Since becoming involved as an organizer with Amnesty International and United Students Against Sweatshops on Cornell’s campus, I’ve learned so much from my comrades at Ithaca College (IC). I distinctly remember the 2015 events involving a mass student walk-out to protest the failure of IC’s then-president Tom Rochon to take escalating racial attacks seriously. The strategic organizing surrounding this fight proved to me that even in the age of the neoliberal university, students do in fact have power.
I’ve also watched with disgust as Cornell’s campus has been marred with white supremacist activities that mirror the incidents leading up to IC’s 2015 student uprising. When Cornell student John Greenwood beat a Black student to a pulp while using racial slurs in 2017, his pathetic consequence was to complete a handful of community service hours. Like Tom Rochon’s administration, Cornell has responded to such incidents by offering little more than recycled statements affirming the university’s commitment to “inclusion” and “diversity.” It’s worth noting that John “white privilege” Greenwood now attends one of the most elite universities in the United Kingdom.
Beyond the utter abomination of such racial attacks, it’s critical that both Cornell and IC address their complicity in institutional forms of white supremacy. Located in a small rural city in upstate New York, both schools harbor clear obligations to serve the communities that surround us. It’s for this reason that I report with disgust that white supremacy in these communities is being shamelessly intensified by my university’s operations outside of Ithaca.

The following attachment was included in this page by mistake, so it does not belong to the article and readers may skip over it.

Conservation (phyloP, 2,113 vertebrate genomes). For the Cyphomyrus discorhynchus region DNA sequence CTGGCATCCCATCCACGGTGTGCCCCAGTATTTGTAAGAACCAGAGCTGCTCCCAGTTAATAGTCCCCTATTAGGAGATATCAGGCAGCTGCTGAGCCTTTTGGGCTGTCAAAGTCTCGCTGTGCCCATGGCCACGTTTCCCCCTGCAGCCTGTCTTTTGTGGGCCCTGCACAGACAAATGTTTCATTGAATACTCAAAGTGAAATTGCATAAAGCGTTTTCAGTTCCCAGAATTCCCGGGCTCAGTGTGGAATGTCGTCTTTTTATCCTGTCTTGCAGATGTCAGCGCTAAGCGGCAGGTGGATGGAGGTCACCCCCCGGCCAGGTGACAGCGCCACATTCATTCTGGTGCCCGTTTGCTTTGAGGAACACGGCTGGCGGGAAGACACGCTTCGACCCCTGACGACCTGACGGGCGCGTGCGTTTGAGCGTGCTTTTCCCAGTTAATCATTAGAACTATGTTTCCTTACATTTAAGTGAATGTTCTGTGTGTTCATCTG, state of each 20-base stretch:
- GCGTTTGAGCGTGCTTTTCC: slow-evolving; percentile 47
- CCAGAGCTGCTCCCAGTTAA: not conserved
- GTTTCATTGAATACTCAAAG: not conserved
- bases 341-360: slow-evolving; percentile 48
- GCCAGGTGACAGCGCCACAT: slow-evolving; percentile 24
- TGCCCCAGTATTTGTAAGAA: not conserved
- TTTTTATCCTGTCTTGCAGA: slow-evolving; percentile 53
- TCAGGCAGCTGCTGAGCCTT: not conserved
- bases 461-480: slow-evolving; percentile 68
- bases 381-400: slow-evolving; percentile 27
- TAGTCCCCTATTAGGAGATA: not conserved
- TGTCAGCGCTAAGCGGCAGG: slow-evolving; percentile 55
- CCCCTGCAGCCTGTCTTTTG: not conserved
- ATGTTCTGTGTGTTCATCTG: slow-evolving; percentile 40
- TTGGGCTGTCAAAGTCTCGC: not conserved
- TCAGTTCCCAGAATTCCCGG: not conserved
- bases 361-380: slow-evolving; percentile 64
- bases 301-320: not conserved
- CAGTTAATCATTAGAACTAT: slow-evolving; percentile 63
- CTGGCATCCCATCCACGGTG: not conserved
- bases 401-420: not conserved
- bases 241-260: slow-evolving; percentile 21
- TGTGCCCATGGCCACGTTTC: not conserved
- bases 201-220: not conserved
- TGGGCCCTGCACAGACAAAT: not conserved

Disturbingly, Cornell’s Cooperative Extension offices have provided crucial programming and logistical support to county fairs that allow the display and sale of hateful images such Confederate flags. When the state’s Attorney General and Commissioner of Agriculture and Markets both took public action against such activities, Cornell’s President Pollack refused to follow their lead. Her administration has speciously asserted that so-called free speech concerns trump the need to foster safe, anti-racist environments at public events in which the university is involved.
This should gravely concern members of both the IC and Cornell communities. When Ithaca is called “10 square miles surrounded by reality” as a tongue-in-cheek critique of the city’s pronounced liberalism, locals and students often counter by characterizing surrounding communities as backward, decrepit and racist. But such shallow, baseless language serves only to exacerbate an unnecessary social divide. The truth is that outside of Ithaca, many towns have been forgotten, deindustrialized, and subjected to a protracted economic decay. The resurgence of vicious racism in some of these areas is obvious and ought to be resisted accordingly, but as Ithaca-area students we firstly bear the sensitive onus of reckoning with the ways in which these regressive developments have been enabled by our own institutions.
Given our positionality as students at wealthily-endowed universities in Ithaca, it is our duty to constructively hold these centers of power to account as they entrench themselves in abhorrent practices across the Central New York region. In 2019, this must involve student-led work to counter the rising creep of fascism in our community and country.
Let this be the year that in the spirit of IC’s powerful legacy of anti-racist activism, students strategically force institutional action to stamp out white supremacy at county fairs that are “open to all” in name only. From IC to Cornell and beyond, concerted organizing can make this happen.